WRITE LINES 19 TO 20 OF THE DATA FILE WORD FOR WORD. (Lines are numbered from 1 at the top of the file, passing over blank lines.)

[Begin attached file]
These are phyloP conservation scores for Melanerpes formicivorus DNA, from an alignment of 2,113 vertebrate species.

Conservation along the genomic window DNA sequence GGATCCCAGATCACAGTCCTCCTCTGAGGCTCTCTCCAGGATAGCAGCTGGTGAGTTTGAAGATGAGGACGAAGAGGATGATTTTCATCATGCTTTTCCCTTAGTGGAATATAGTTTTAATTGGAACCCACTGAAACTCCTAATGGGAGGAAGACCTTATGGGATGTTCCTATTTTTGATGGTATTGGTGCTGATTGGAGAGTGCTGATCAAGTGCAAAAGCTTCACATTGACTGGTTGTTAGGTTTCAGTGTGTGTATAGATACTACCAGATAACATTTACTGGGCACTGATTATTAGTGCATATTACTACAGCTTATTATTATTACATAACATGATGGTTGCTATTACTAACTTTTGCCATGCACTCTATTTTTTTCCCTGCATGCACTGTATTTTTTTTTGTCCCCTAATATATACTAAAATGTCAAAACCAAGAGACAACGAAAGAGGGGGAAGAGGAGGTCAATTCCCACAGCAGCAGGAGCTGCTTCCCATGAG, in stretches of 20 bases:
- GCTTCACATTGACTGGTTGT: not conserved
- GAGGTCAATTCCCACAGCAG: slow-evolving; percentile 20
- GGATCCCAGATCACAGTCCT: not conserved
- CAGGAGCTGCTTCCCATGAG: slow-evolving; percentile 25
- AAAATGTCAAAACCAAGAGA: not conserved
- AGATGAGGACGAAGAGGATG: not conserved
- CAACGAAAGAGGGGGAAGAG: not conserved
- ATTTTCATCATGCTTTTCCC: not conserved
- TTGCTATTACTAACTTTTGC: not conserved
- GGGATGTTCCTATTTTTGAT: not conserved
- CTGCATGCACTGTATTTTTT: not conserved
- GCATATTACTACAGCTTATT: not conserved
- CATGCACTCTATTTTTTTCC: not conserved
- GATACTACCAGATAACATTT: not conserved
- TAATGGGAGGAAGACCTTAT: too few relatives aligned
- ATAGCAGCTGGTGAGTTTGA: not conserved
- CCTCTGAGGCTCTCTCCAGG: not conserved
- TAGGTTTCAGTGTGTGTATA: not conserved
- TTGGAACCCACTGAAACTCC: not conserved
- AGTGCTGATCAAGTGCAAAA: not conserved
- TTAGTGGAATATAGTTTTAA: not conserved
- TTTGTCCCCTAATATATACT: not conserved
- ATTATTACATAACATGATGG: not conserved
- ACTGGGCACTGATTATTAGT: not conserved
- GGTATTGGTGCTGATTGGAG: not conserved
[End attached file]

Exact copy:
- CCTCTGAGGCTCTCTCCAGG: not conserved
- TAGGTTTCAGTGTGTGTATA: not conserved